April 2014

April has seen a reduction in the frequency of snake removals for snake catchers of Brisbane and Ipswich. Although this is typical for this time of year the "usual offenders" keep popping up most notably the Carpet Pythons and Common Tree Snakes. As our most common suburban snakes both species still find their way into homes or gardens with regularity. Carpet pythons are well known for utilising the roof and wall spaces of suburban homes and will start to make their way into those localities that will support them for the upcoming cooler months.

Carpet python captures this month include The Gap, Bardon, Chapel Hill, Goodna, Dayboro, Warner, Samford and Petrie.  
A 1250mm Red bellied Black Snake was removed from a car engine bay at Karana Downs which proved both a lengthy and difficult capture. With so many nooks and crannies in a car engine bay the snake lead the snake catcher on a wild chase around the vehicle until finally being captured behind the radiator. This situation is not uncommon and is most often like this scenario a difficult capture for the snake catcher. Although not so confined but equally as difficult was a 1500mm Eastern Brown Snake from an acreage property in Bellbird Park. Although the snake was outside the volume of building materials and undisposed rubbish made for a very difficult capture. The snake was eventually captured and appropriately relocated.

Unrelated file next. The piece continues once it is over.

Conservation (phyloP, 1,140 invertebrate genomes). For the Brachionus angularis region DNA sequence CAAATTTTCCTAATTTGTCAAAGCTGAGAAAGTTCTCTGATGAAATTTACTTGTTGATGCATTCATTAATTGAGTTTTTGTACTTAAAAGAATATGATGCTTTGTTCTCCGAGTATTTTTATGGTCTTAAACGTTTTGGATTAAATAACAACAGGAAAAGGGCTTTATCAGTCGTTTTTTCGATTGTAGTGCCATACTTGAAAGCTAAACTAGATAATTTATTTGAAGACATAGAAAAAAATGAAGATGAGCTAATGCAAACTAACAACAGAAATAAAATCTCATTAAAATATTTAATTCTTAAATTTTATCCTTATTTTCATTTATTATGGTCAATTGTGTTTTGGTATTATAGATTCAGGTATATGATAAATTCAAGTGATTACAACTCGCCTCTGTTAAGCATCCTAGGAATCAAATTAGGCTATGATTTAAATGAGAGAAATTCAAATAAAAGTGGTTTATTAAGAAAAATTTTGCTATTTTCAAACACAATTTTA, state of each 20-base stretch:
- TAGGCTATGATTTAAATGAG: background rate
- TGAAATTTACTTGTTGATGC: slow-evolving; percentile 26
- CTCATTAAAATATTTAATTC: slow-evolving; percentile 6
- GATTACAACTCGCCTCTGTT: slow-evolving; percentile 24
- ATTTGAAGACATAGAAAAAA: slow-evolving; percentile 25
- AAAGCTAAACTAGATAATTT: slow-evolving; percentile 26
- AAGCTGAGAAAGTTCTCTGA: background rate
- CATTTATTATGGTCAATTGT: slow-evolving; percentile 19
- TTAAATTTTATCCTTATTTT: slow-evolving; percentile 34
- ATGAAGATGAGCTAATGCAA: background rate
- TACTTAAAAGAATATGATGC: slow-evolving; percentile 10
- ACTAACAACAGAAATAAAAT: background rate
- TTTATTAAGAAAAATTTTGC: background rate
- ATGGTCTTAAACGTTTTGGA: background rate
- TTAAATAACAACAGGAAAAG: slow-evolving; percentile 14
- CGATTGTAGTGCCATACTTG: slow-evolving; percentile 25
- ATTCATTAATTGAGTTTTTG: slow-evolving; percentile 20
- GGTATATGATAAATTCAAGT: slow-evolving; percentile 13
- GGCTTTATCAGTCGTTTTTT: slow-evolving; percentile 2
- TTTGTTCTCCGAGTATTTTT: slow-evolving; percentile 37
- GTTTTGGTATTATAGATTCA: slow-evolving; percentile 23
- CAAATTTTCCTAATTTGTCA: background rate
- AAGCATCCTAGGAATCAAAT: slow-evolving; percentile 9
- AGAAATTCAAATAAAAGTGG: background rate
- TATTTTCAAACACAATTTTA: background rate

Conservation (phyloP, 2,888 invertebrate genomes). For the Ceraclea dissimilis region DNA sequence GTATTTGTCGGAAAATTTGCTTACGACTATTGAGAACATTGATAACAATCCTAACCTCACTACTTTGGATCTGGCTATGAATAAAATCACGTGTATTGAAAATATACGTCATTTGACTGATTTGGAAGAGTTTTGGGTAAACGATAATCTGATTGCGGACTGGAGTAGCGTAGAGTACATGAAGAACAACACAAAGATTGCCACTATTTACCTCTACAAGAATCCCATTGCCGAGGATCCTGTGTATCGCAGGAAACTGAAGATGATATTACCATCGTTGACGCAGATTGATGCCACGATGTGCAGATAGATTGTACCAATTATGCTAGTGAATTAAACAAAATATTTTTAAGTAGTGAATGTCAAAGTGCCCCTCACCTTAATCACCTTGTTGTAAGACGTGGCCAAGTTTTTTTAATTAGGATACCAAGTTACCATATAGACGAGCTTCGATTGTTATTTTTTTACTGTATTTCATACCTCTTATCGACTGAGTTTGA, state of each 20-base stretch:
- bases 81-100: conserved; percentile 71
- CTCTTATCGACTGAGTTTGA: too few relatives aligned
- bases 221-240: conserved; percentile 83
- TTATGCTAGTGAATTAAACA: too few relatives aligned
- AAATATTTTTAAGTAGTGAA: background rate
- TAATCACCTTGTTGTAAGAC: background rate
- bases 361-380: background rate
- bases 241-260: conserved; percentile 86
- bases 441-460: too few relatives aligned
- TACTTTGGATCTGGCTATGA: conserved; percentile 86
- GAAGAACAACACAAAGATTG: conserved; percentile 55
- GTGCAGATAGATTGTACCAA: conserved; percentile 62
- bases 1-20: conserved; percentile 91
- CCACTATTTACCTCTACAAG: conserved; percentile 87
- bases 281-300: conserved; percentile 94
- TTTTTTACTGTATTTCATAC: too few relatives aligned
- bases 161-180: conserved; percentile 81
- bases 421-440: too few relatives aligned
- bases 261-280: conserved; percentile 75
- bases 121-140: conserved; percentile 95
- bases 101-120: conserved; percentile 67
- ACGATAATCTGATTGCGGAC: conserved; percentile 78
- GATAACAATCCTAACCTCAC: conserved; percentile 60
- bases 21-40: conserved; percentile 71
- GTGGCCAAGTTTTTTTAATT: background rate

On the northside of Brisbane the local snake catcher reported a Dwarf Crowned snake from Keperra. This species is one of our smallest local snake species and is not a regular capture. Average length for this species is around 360mm and unfortunately oftens falls prey to cats at night.Of the oddities a 1500mm Murray-Darling Carpet Python was removed from a residence in Bardon. This particular Carpet Python species is distinct from our local Coastal Carpet Python and was an obvious escapee. The animal was surrendered to The Department of Environment and Heritage Protection (DEHP) and if not claimed may make it to the RSPCA for inclusion in their wildlife placement program.